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Southern SARE research shows cover crops reduce pest populations

Preliminary research from University of Florida has found that incorporating root-knot nematode-resistant cover crops in a perennial peanut rotation reduces pest numbers in the cash crop and improves yields.

The results may be helpful for producers who choose top-yielding, yet susceptible, peanut cultivars, as well as resistant cultivars that historically carry a lower yield. Root-knot nematodes, soil parasites predominant in areas with hot climates and short winters, can reduce perennial peanut yields and affect plant health by feeding on plant roots. Continue reading

Leaf spot disease a major problem for Georgia peanut growers

by Kyle Dawson, University of Georgia

Georgia peanut growers are experiencing problematic leaf spot diseases this year due to susceptible varieties and weakening fungicide treatments, according to Albert Culbreath and Tim Brenneman, plant pathologists at the University of Georgia Tifton Campus.

Brenneman said this year’s dry conditions should have set up an environment that’s less favorable for leaf spot. Continue reading

Disease control is essential for high peanut yields

In Southwest Farm Press

by Ron Smith

Variety selection, rotation, field history, and fungicide applications play important roles in controlling foliar and soilborne diseases in Oklahoma peanuts, and with depressed commodity markets, the challenge is choosing the right variety, maintaining a proper rotation, and developing an efficient, economical, and effective fungicide program.

“Variety selection is the first decision,” says Oklahoma State University Extension Plant Pathologist John Damicone, who spoke at the recent Oklahoma Peanut Expo at Altus. “But, it has become a lot harder for growers to get the seed they want; they’ve had to plant a lot of varieties from the Southeast lately.” Continue reading

How this season is shaping up for peanuts

Virginia Tech specialists talk about varieties, fertilization and more on how the Southeastern peanut crop will fare this season. See the Virginia Ag Advisory.

Peanut-cotton rotations help prevent nematodes, weeds

In Southwest Farm Press

Peanuts are a good complement to cotton, especially in fields infested with cotton root knot nematodes, says Jason Woodward, Texas A&M AgriLife Extension plant pathologist at Lubbock. The microscopic pest won’t affect peanuts and the peanut root knot nematode won’t injure cotton.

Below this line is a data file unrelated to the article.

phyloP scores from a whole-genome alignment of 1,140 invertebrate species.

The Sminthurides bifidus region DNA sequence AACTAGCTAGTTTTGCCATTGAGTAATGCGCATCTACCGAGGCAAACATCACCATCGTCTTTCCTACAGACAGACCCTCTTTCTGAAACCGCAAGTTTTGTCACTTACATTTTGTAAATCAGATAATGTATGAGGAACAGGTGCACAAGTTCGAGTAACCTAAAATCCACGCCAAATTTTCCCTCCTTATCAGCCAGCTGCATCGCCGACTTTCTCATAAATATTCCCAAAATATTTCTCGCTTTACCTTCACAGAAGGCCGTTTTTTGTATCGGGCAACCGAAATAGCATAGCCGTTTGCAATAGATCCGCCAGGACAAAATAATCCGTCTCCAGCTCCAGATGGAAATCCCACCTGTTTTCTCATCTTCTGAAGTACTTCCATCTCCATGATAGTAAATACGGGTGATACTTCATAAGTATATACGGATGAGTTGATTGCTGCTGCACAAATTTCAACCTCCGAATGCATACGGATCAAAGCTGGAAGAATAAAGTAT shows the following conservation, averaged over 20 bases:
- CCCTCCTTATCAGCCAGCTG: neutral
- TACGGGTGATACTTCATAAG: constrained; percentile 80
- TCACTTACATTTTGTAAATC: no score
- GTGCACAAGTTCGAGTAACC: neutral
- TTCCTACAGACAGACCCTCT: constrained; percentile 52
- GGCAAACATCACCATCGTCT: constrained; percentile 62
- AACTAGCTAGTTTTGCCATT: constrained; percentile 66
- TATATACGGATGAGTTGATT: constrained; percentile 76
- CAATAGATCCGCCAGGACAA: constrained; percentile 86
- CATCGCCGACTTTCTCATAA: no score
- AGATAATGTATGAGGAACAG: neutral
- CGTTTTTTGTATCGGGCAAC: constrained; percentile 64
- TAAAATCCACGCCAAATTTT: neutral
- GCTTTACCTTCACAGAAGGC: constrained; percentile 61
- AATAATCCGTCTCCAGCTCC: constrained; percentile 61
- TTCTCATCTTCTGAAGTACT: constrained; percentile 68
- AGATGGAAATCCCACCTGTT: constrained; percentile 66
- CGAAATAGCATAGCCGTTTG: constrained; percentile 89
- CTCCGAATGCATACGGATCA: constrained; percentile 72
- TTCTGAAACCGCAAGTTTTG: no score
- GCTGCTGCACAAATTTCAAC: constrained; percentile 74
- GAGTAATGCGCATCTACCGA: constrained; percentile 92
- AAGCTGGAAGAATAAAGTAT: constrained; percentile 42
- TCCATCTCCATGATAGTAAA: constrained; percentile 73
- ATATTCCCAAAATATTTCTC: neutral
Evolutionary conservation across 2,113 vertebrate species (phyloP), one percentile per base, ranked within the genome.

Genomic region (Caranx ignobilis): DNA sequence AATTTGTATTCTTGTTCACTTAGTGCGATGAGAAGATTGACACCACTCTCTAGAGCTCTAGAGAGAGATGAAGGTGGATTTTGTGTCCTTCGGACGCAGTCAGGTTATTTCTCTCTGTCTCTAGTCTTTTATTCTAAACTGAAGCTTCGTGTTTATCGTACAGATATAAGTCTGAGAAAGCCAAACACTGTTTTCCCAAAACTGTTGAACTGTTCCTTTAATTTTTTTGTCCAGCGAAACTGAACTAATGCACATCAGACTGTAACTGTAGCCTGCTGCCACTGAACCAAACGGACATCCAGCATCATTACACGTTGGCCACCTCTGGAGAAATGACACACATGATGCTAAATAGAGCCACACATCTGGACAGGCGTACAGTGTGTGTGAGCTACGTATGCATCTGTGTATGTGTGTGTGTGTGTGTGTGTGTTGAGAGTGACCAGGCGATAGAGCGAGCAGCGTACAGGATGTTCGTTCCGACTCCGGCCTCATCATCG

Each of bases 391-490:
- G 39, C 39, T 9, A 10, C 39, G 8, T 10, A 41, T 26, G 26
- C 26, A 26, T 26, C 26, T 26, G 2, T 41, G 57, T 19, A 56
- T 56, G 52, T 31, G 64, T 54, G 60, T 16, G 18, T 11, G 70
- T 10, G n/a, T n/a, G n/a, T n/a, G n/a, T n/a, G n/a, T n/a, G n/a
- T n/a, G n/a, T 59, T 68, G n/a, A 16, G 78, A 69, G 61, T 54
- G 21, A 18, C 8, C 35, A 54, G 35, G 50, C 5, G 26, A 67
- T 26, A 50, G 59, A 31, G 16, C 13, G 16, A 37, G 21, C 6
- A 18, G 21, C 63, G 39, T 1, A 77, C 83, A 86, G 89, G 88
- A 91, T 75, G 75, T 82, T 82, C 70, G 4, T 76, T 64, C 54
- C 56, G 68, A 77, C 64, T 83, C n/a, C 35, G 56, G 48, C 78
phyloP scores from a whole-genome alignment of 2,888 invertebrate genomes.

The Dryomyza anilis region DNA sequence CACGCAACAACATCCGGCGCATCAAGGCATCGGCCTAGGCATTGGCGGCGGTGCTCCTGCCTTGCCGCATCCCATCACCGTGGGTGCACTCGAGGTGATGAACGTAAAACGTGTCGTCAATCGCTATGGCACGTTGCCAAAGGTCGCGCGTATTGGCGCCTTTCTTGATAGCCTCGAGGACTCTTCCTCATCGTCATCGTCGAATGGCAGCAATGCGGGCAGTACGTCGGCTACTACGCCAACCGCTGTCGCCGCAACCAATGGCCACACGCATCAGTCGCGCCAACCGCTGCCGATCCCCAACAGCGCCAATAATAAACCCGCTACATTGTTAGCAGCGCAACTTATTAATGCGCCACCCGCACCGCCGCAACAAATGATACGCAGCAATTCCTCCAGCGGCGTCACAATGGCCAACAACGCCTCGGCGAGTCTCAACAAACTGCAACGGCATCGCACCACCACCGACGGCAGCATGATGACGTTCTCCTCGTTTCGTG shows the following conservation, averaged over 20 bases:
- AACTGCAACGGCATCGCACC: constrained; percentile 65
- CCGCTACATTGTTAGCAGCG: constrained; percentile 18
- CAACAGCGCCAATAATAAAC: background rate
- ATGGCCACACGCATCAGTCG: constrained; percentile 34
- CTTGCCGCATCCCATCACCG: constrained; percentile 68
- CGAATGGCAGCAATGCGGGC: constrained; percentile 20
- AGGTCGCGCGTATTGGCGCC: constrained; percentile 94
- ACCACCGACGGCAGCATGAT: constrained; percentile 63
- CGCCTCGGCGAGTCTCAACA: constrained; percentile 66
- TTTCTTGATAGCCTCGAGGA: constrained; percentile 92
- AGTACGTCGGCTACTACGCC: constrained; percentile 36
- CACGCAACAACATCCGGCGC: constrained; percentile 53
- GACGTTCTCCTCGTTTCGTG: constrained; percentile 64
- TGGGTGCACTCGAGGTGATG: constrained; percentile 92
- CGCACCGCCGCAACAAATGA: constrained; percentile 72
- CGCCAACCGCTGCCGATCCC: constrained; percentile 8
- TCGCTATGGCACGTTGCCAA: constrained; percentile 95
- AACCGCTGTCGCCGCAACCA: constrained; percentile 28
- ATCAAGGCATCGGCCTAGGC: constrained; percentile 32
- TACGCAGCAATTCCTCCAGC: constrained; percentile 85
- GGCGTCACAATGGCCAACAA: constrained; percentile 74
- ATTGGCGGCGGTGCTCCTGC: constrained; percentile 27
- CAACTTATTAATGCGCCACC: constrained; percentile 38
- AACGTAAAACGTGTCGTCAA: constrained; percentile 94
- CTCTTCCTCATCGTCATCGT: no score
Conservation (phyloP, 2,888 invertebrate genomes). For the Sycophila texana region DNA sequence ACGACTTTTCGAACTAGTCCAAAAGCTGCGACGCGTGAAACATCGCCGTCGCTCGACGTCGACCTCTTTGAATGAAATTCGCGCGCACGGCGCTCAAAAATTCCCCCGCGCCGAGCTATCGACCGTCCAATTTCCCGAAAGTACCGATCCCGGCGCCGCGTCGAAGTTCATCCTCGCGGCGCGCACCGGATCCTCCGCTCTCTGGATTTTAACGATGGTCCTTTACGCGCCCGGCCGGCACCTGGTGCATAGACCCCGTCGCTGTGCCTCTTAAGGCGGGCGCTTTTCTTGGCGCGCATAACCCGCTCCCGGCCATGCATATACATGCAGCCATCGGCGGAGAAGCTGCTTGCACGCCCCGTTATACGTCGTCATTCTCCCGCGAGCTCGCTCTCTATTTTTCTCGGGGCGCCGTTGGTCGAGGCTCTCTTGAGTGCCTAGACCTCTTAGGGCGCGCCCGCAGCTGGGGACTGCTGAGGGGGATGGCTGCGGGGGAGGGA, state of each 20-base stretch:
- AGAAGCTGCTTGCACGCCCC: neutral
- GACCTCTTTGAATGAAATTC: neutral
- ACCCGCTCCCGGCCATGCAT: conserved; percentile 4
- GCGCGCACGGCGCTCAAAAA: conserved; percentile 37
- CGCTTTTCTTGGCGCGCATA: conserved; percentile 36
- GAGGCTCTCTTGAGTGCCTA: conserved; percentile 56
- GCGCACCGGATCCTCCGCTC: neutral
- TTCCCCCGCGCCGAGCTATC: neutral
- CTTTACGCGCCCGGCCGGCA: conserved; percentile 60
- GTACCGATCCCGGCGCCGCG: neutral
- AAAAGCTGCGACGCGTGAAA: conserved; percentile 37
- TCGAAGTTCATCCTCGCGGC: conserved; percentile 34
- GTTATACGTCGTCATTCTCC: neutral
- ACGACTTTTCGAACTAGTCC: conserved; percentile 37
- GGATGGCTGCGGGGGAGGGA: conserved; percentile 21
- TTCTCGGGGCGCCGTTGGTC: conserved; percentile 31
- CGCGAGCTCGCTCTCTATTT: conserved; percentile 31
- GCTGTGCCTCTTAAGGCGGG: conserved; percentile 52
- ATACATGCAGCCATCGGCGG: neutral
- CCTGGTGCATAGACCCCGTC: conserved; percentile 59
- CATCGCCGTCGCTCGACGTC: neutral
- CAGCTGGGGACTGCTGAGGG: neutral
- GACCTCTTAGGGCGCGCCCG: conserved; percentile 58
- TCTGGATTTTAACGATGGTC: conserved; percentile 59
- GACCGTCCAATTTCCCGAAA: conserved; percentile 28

He discussed the nematode factor and peanut best management practices by Skype hookup during the recent Red River Crops Conference at Altus, Okla., as well as disease issues, varieties, and market types. Continue reading

Root knot nematode is a real problem for peanuts

In Southeast Farm Press

Rome Ethredge, Contributing writer

I remember one year a grower was going to plant peanuts in a small field that had been in pasture for over 15 years. He said the last time he had peanuts there he had noticed some nematode damage at harvest time. We thought that with the good rotation, he shouldn’t have a problem. We were wrong.

The peanut root-knot nematode (Meloidogyne arenaria) is a force to be reckoned with and caused yield limiting damage again after all those years since we used no nematicide or resistant variety. Continue reading

UGA peanut agronomist fears Georgia’s peanut crop could be vulnerable to increased disease pressure next year

In Georgia FACES

By Clint Thompson, University of Georgia

This year’s peanut yields in Georgia was among the state’s highest, but University of Georgia peanut agronomist Scott Monfort fears that next year’s crop will be vulnerable to increased disease pressure.

Monfort, a guest speaker at Thursday’s (Jan. 21) Georgia Peanut Farm Show at the UGA Tifton Campus Conference Center in Tifton, Georgia, said Georgia farmers averaged 4,470 pounds per acre this year, the state’s second highest total over the past several years. However, because commodity prices remain low, he fears farmers are hesitant to grow cotton and corn crops at the acreage they’ve grown in the past. Continue reading